Noddle declined to speculate on whether these new kinds of distribution models can help reduce the industry's reliance on practices considered inefficient by many, such as forward buying. "I don't want to comment on that, except to say that ultimately any inefficiencies will be wrung out of the system by the competitive nature of the industry."
In its most recent fiscal year ended Feb. 26, Supervalu posted sales of $19.5 billion and net earnings of $385.8 million.
Chuck Cerankosky, food marketing analyst for KeyBanc Capital Markets, Cleveland, said Noddle is wise to think of the company as not merely a wholesaler, but as an efficient distributor of high-turn merchandise.
"Supervalu is one of the few companies with a velocity-based distribution model that relies on information technology," he said. "This direction is transferable to outside of food and grocery categories and outside of the food distribution business."
Cerankosky said the Total Logistics transaction will help jump-start Supervalu's third-party logistics efforts.
John Heinbockel, financial analyst at Goldman Sachs, New York, observed that Supervalu's latest quarter operating results were a "mixed bag," but noted "some clear positives" going forward, including encouraging earnings per share guidance for 2006; a strong focus on return on investment; and the ability to create shareholder value through the use of its balance sheet/cash flows.
Supervalu's retail food segment posted net sales last year of $10.5 billion, representing 54% of the company's total sales. Noddle emphasized that Supervalu is very upbeat about its retail business, and he cited growth plans for the company's Save-A-Lot limited assortment operation. (See story, Page 36.)
Save-A-Lot currently operates close to 1,300 stores, about a third of which are corporately owned and the balance licensed.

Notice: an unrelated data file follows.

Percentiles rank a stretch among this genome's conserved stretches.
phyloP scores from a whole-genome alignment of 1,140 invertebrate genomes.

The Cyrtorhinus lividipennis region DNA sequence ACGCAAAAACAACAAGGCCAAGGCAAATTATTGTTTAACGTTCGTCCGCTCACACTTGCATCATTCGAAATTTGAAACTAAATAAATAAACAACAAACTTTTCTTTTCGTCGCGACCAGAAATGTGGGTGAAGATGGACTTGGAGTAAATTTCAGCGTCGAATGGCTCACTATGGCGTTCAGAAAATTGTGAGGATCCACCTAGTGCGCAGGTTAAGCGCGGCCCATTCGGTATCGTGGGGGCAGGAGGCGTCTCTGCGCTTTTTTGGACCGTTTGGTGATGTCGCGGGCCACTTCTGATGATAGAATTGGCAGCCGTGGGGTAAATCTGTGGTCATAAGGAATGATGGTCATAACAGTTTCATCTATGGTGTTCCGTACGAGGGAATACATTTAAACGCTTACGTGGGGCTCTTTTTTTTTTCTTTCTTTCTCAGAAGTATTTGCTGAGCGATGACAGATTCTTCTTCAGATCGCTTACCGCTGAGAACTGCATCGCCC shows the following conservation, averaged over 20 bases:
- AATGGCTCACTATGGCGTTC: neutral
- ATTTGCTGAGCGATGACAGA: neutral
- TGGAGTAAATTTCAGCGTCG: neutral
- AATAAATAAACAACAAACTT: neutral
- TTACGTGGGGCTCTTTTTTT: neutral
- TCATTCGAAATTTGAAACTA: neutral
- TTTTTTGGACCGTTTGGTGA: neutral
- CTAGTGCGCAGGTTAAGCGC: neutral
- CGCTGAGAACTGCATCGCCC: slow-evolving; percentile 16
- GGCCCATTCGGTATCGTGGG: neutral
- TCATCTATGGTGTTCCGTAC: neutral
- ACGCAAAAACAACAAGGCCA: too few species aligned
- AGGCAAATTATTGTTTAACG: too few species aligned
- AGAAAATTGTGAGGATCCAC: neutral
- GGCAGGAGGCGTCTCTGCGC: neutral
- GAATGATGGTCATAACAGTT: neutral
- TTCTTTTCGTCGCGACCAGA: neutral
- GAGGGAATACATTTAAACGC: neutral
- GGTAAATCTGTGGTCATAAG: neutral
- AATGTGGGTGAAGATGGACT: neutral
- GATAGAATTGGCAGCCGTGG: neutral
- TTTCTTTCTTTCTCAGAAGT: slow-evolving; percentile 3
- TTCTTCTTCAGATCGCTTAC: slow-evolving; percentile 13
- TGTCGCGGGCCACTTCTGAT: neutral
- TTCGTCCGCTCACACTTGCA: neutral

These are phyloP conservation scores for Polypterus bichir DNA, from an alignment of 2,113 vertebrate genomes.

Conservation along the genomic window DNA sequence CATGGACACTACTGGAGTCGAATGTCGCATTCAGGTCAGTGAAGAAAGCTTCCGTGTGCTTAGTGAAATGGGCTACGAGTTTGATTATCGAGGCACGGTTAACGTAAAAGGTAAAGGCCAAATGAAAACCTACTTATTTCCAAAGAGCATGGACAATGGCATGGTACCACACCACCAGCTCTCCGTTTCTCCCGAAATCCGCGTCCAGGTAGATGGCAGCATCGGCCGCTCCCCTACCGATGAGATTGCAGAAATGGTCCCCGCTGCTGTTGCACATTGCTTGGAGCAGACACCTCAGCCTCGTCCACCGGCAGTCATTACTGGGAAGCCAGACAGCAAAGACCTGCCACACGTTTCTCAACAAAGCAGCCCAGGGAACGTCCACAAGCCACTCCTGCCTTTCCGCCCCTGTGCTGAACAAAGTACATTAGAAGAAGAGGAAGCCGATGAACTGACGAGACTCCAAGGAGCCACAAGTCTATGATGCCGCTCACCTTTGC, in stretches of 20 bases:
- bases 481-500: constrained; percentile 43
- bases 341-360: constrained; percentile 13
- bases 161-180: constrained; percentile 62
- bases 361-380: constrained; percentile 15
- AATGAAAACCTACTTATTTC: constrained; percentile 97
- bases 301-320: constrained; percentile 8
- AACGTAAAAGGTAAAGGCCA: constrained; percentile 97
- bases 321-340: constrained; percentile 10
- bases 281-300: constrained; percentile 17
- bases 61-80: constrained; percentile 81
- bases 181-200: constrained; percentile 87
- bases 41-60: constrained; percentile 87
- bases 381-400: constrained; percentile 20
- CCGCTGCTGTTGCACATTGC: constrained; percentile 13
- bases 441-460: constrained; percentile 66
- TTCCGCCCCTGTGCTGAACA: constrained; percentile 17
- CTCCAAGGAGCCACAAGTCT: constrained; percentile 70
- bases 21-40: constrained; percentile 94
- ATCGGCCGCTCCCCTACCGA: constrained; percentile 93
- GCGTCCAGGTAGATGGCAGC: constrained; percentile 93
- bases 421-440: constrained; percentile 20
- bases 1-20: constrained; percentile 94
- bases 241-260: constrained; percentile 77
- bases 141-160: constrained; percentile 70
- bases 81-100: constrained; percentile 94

Supervalu's regional banner operations consist of more than 260 stores, including price-impact retailers Cub, Shop n' Save, Shoppers Food and Pharmacy, and bigg's. Conventional retail banners include Farm Fresh, Scott's and Hornbacher's.
"We are excited about our regional banners," Noddle said. "We centralize back-office functions, but let our people in the markets make decisions."
Analyst Cerankosky said Supervalu has additional retail opportunities because many properties are on the block in the industry at attractive prices.
Supervalu's food distribution segment posted net sales last year of $9 billion, representing 46% of company revenues. Supervalu's wholesale operations include 24 distribution centers serving about 3,200 independents, as well as the corporate stores.
Supervalu is also pleased with the results of SVHarbor, its Web-based portal, which is being linked to its data synchronization engine.
As it works with both customers and suppliers, Supervalu benefits from its work to diversify its business portfolio, Noddle emphasized.
"Supervalu is in a unique perspective to address the business opportunities from multiple angles," he said. "We can decide if we want to be in retail, wholesale, Save-A-Lot, or some other form or combination in a particular market. We have multiple perspectives: supply chain, logistics, traditional wholesale, retail or a combination of all of the above. This makes us more complicated to Wall Street, but these capabilities are a strength."
Retail store network: Consists of 1,549 stores in 40 states (including Save-A-Lots and regional banner stores).
Regional Banner Group: Consists of 262 units, including Cub Foods, Shop 'n Save, Shoppers Food & Pharmacy, bigg's, Farm Fresh, Scott's Foods and Hornbacher's stores.
Supply operations: Serves as primary supplier to about 2,300 stores and regional banner store network of 262 units, while serving as secondary supplier to about 700 stores.